Much of what archaeologists do is study how humans adapt to the environment. After Gordon Willey’s (1953) groundbreaking investigation into the entire history of occupation of a small valley in Peru, understanding how humans lived in and modified their environment became commonplace. Indeed, the “New Archeology” that took the American academy by storm in the 1960s and strove to make the discipline more scientific made human-environment interactions and the understanding of human-environmental relations one of its central goals…
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To create this list of “contraband” practices (forwarded by David Naguib Pellow in our feature of the same name), our contributors responded to the following question: If you were to gift someone one thing (reading/practice/site of engagement) to guide them to environmental justice or a different relationship with water, what would it be?
The River Nile has long been a subject of study and veneration. From the earliest times the Nile has presented problems upon which men have speculated. “Two of the most important which have been discussed since the time of Herodotus, the position of the sources of the Nile and the origin of its annual flood, were solved during the last and at the beginning of the present century.”
In December of 2016, I went on the journey of a lifetime to kwaZulu-Natal, South Africa on a faculty-led excursion titled “Summits to Sea” with Virginia Commonwealth University (VCU). Along with nine other students and two faculty members, we traversed across South Africa from the source of the great rivers in the Drakensburg Mountains all the way to their opening in the Indian Ocean. For three weeks, we hiked, swam, and kayaked our way through the various water systems that affect the economy, ecology, and public health in South Africa.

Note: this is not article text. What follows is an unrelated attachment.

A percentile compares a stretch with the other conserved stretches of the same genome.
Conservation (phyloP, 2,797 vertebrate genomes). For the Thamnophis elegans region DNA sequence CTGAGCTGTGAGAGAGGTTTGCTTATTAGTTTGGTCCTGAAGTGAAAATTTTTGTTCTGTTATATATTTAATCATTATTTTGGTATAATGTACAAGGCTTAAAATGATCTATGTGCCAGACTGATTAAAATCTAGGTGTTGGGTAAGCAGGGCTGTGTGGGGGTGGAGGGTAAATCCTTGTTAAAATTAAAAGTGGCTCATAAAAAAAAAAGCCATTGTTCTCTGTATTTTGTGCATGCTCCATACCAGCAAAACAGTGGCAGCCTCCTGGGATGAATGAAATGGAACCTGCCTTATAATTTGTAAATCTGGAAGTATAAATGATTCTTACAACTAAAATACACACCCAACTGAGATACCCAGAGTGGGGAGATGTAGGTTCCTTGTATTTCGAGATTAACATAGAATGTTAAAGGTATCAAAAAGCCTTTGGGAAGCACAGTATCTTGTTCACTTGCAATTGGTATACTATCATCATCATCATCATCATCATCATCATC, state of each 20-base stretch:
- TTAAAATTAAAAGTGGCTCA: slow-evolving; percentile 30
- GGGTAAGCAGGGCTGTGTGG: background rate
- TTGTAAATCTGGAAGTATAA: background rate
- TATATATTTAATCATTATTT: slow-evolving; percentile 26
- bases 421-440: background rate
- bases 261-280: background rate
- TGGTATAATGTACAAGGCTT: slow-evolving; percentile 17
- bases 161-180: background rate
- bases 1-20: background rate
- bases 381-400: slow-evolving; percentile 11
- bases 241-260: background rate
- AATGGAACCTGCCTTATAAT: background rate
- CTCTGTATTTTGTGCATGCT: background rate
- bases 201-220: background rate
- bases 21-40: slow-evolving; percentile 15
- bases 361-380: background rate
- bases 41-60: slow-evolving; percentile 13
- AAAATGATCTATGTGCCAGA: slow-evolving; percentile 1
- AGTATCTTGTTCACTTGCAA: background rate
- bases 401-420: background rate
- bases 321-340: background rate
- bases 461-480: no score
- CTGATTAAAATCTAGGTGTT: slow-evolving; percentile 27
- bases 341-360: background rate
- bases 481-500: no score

The Mississippi River flows just beyond the buildings on the University of Minnesota’s East Bank where my office is. Most days, as I have done throughout my 16 years here, I walk along the river to the classrooms where I teach. It would be hard to find a person on campus who doesn’t share a nostalgic fondness for the river as we glance at it, drive over it, and jog and bike across it. We are happy to claim the river under the bridges, across the…
Imagine pouring out a glass of water. Where does the water go?
After soaking your computer or floor, it would eventually flow to join a greater body of water and become part of a larger drainage system. Where I grew up, outside of Milwaukee, my water would join with Lake Michigan. In the Twin Cities, where I went to university, it would flow into the Mississippi River. From Jackson, Wyoming, where I’m writing now, it would combine with the Snake River and flow into the Pacific Ocean. But Glacier National Park, where I worked in the summer of 2017, has a unique little point called Triple Divide Peak.
The aspiring young undergraduate scientists envision fieldwork as a romantic escape from the office cubicle, classroom desk, and seemingly endless pile of homework. Working alongside experts in their field, they anticipate working in the wildest regions of the world: dense tropical forests, remote mountain ranges, and distant glacial rivers. They see themselves on the forefront of groundbreaking discoveries: truly shattering the scientific community with a cure for Malaria, discovery of a new species, or theory of planetary evolution.
Wilderness is a feeling. It is more than that, of course—wilderness is the wind and the water, the turtles and coyotes, all that exists beyond and around and within our human selves. But when we speak of wilderness, we’re so often speaking about a feeling: that feeling of smallness, strangely comforting, or of connection, or of wonder at how much there is in the world.